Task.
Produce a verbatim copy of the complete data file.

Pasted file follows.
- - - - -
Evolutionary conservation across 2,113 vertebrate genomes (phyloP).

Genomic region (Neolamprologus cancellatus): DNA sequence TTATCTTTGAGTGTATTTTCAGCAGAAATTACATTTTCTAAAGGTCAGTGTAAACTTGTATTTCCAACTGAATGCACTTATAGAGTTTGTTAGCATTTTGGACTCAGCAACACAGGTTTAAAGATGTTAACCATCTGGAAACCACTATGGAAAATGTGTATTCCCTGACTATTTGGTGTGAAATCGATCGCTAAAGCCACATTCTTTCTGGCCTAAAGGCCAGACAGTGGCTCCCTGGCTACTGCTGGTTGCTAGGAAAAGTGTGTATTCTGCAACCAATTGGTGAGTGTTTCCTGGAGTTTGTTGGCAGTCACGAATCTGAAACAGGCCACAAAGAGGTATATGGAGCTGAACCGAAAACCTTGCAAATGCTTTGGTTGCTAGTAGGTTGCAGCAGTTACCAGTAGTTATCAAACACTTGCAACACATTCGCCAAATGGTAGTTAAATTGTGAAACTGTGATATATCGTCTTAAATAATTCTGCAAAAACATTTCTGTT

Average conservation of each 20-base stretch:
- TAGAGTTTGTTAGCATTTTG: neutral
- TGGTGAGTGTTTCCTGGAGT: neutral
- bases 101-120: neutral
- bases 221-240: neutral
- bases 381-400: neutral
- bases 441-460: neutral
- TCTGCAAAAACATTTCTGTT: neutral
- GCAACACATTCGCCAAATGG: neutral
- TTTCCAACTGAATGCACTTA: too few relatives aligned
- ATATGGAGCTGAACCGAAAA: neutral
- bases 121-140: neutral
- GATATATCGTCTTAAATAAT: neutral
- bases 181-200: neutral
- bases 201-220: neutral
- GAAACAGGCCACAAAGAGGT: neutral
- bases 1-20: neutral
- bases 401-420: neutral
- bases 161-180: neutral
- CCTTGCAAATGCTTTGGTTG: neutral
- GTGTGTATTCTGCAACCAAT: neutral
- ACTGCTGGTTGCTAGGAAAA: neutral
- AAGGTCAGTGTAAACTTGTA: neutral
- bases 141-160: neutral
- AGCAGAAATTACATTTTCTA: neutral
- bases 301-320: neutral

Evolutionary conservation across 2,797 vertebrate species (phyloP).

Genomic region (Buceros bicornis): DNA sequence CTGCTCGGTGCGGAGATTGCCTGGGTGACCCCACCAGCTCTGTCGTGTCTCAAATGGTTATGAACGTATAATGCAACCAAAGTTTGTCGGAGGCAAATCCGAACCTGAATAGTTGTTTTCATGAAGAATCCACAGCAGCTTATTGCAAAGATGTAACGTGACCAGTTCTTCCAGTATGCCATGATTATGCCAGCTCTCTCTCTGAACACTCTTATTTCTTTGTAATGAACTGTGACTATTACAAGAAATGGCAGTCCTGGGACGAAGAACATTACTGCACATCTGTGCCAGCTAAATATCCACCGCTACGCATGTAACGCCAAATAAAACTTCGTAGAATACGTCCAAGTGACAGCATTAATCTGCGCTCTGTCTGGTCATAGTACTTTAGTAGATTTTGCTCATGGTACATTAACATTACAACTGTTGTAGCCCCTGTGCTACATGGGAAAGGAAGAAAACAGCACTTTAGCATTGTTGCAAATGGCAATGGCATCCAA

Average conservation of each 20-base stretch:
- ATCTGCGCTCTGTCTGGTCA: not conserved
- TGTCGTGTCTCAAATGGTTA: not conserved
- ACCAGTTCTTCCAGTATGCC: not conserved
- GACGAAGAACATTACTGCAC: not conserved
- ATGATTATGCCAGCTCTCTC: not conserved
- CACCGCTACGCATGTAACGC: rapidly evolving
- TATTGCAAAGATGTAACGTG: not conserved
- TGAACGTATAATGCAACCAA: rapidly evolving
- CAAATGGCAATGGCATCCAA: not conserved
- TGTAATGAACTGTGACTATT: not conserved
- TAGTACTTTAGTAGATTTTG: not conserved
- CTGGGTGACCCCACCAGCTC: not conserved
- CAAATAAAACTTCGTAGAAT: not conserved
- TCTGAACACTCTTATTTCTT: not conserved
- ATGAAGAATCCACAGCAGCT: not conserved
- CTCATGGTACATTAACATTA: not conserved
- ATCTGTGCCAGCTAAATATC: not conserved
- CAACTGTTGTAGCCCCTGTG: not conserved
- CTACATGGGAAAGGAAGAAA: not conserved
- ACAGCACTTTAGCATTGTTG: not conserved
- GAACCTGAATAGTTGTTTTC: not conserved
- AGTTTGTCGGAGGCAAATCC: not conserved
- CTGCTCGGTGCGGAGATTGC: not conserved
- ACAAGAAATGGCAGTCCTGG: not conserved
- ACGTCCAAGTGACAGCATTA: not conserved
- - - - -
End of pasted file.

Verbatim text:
Evolutionary conservation across 2,113 vertebrate genomes (phyloP).

Genomic region (Neolamprologus cancellatus): DNA sequence TTATCTTTGAGTGTATTTTCAGCAGAAATTACATTTTCTAAAGGTCAGTGTAAACTTGTATTTCCAACTGAATGCACTTATAGAGTTTGTTAGCATTTTGGACTCAGCAACACAGGTTTAAAGATGTTAACCATCTGGAAACCACTATGGAAAATGTGTATTCCCTGACTATTTGGTGTGAAATCGATCGCTAAAGCCACATTCTTTCTGGCCTAAAGGCCAGACAGTGGCTCCCTGGCTACTGCTGGTTGCTAGGAAAAGTGTGTATTCTGCAACCAATTGGTGAGTGTTTCCTGGAGTTTGTTGGCAGTCACGAATCTGAAACAGGCCACAAAGAGGTATATGGAGCTGAACCGAAAACCTTGCAAATGCTTTGGTTGCTAGTAGGTTGCAGCAGTTACCAGTAGTTATCAAACACTTGCAACACATTCGCCAAATGGTAGTTAAATTGTGAAACTGTGATATATCGTCTTAAATAATTCTGCAAAAACATTTCTGTT

Average conservation of each 20-base stretch:
- TAGAGTTTGTTAGCATTTTG: neutral
- TGGTGAGTGTTTCCTGGAGT: neutral
- bases 101-120: neutral
- bases 221-240: neutral
- bases 381-400: neutral
- bases 441-460: neutral
- TCTGCAAAAACATTTCTGTT: neutral
- GCAACACATTCGCCAAATGG: neutral
- TTTCCAACTGAATGCACTTA: too few relatives aligned
- ATATGGAGCTGAACCGAAAA: neutral
- bases 121-140: neutral
- GATATATCGTCTTAAATAAT: neutral
- bases 181-200: neutral
- bases 201-220: neutral
- GAAACAGGCCACAAAGAGGT: neutral
- bases 1-20: neutral
- bases 401-420: neutral
- bases 161-180: neutral
- CCTTGCAAATGCTTTGGTTG: neutral
- GTGTGTATTCTGCAACCAAT: neutral
- ACTGCTGGTTGCTAGGAAAA: neutral
- AAGGTCAGTGTAAACTTGTA: neutral
- bases 141-160: neutral
- AGCAGAAATTACATTTTCTA: neutral
- bases 301-320: neutral

Evolutionary conservation across 2,797 vertebrate species (phyloP).

Genomic region (Buceros bicornis): DNA sequence CTGCTCGGTGCGGAGATTGCCTGGGTGACCCCACCAGCTCTGTCGTGTCTCAAATGGTTATGAACGTATAATGCAACCAAAGTTTGTCGGAGGCAAATCCGAACCTGAATAGTTGTTTTCATGAAGAATCCACAGCAGCTTATTGCAAAGATGTAACGTGACCAGTTCTTCCAGTATGCCATGATTATGCCAGCTCTCTCTCTGAACACTCTTATTTCTTTGTAATGAACTGTGACTATTACAAGAAATGGCAGTCCTGGGACGAAGAACATTACTGCACATCTGTGCCAGCTAAATATCCACCGCTACGCATGTAACGCCAAATAAAACTTCGTAGAATACGTCCAAGTGACAGCATTAATCTGCGCTCTGTCTGGTCATAGTACTTTAGTAGATTTTGCTCATGGTACATTAACATTACAACTGTTGTAGCCCCTGTGCTACATGGGAAAGGAAGAAAACAGCACTTTAGCATTGTTGCAAATGGCAATGGCATCCAA

Average conservation of each 20-base stretch:
- ATCTGCGCTCTGTCTGGTCA: not conserved
- TGTCGTGTCTCAAATGGTTA: not conserved
- ACCAGTTCTTCCAGTATGCC: not conserved
- GACGAAGAACATTACTGCAC: not conserved
- ATGATTATGCCAGCTCTCTC: not conserved
- CACCGCTACGCATGTAACGC: rapidly evolving
- TATTGCAAAGATGTAACGTG: not conserved
- TGAACGTATAATGCAACCAA: rapidly evolving
- CAAATGGCAATGGCATCCAA: not conserved
- TGTAATGAACTGTGACTATT: not conserved
- TAGTACTTTAGTAGATTTTG: not conserved
- CTGGGTGACCCCACCAGCTC: not conserved
- CAAATAAAACTTCGTAGAAT: not conserved
- TCTGAACACTCTTATTTCTT: not conserved
- ATGAAGAATCCACAGCAGCT: not conserved
- CTCATGGTACATTAACATTA: not conserved
- ATCTGTGCCAGCTAAATATC: not conserved
- CAACTGTTGTAGCCCCTGTG: not conserved
- CTACATGGGAAAGGAAGAAA: not conserved
- ACAGCACTTTAGCATTGTTG: not conserved
- GAACCTGAATAGTTGTTTTC: not conserved
- AGTTTGTCGGAGGCAAATCC: not conserved
- CTGCTCGGTGCGGAGATTGC: not conserved
- ACAAGAAATGGCAGTCCTGG: not conserved
- ACGTCCAAGTGACAGCATTA: not conserved